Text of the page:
It is disappointing that the Najarian Human Rights Lecture Series, affiliated with the Armenian Heritage Park on Boston’s Rose Kennedy Greenway, has tapped Ambassador Edward Djerejian to be the main speaker for its 3rd annual lecture at Faneuil Hall on October 25.
Djerejian, whose parents were Genocide survivors, is a former U.S. Ambassador to Israel and Syria. He is now the Founding Director of the James A. Baker III Institute in Houston.
The Institute’s namesake is James Baker. He is a former Secretary of State and an Armenian genocide denier, as is Madeline Albright, an ex-officio member of the Institute. Its Board of Advisors is filled with current and former executives of Chevron, Marathon Oil, Shell Oil, Citigroup, Goldman Sachs, JP Morgan Chase and similar corporations, several of which also fund the Institute. Not surprisingly, human rights are nearly invisible on the Institute’s agenda.
In a depressing political presentation to Armenian Americans in Texas in 2011, Djerejian uttered not one word of criticism of Turkey or Azerbaijan. Nor did he mention Artsakh/Karabagh’s rights, human or otherwise. Instead, he took a neutral position on the issue, and approvingly quoted Azeri President Ilham Aliyev that “Azerbaijan has the upper hand.” Regarding the Genocide, Djerejian noted only that “the Armenian Genocide can best be resolved within the context of improved state to state relations between Armenia and Turkey.”
A true human rights advocate would never give such a speech. A career U.S. State Department man would.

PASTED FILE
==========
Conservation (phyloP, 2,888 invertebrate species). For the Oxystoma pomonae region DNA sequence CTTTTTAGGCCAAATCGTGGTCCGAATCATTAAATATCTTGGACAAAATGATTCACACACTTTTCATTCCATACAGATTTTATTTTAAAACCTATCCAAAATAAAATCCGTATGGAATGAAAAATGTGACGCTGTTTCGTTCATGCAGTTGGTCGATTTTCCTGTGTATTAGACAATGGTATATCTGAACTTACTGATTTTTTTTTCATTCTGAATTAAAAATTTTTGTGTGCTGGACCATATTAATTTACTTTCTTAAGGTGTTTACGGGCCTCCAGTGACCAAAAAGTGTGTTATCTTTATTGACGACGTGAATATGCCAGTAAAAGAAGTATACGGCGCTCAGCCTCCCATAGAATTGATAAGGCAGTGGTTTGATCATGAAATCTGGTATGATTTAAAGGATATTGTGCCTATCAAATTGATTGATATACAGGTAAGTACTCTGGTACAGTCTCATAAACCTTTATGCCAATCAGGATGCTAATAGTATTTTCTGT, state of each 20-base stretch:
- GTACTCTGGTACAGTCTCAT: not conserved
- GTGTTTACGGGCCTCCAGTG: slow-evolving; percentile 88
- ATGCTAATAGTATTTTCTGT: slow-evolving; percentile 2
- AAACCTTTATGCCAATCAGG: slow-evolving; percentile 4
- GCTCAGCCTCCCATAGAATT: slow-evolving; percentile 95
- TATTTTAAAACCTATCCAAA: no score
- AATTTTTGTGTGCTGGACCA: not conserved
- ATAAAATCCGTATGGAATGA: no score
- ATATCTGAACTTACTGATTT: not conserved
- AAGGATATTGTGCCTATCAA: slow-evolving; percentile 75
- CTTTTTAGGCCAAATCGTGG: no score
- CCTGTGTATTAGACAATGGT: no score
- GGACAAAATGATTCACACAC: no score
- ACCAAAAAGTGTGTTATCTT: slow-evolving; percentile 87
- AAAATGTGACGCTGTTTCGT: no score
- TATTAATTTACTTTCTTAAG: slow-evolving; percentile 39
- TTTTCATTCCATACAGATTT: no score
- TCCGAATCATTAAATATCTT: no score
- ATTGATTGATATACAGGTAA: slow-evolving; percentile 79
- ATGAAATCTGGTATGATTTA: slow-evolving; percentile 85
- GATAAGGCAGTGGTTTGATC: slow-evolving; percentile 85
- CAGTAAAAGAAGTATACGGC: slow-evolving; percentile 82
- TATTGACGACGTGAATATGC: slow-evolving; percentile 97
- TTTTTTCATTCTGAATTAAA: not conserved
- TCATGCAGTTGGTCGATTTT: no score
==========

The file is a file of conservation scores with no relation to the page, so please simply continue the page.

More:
Astonishingly, Djerejian’s book “Danger and Opportunity” (2008) praised Kemal Ataturk as a “charismatic military leader who drove European occupiers out of Turkey.” It also touted Turkey for its “potential outreach to the Turkic-speaking countries of Central Asia.” This is a form of pan-Turkism, which led to WW 1, the Armenian genocide, and Turkey’s providing military and political support to Azerbaijan. Is Djerejian unaware of this, or does he not care?
In 1999, Djerejian and Peter Rosenblatt, a former U.S. ambassador and top member of the American Jewish Committee (AJC) and Jewish Institute for National Security Affairs (JINSA) visited Azerbaijan and Armenia, allegedly to serve as peacemakers on the Karabagh issue. Both AJC and JINSA are genocide deniers that have worked with Turkey to defeat the Armenian genocide resolution. AJC Executive Director David Harris, who has twice visited Aliyev, says “Azerbaijan is important for the Jewish people.” Djerejian’s partnering, in effect, with AJC and JINSA strikes one as strange, to say the least. Fortunately, the Djerejian-Rosenblatt expedition flopped.
I could go on, but I won’t.
Hopefully, the Najarian/Armenian Heritage Park lecture series will invite a true human rights advocate for its 2013 event.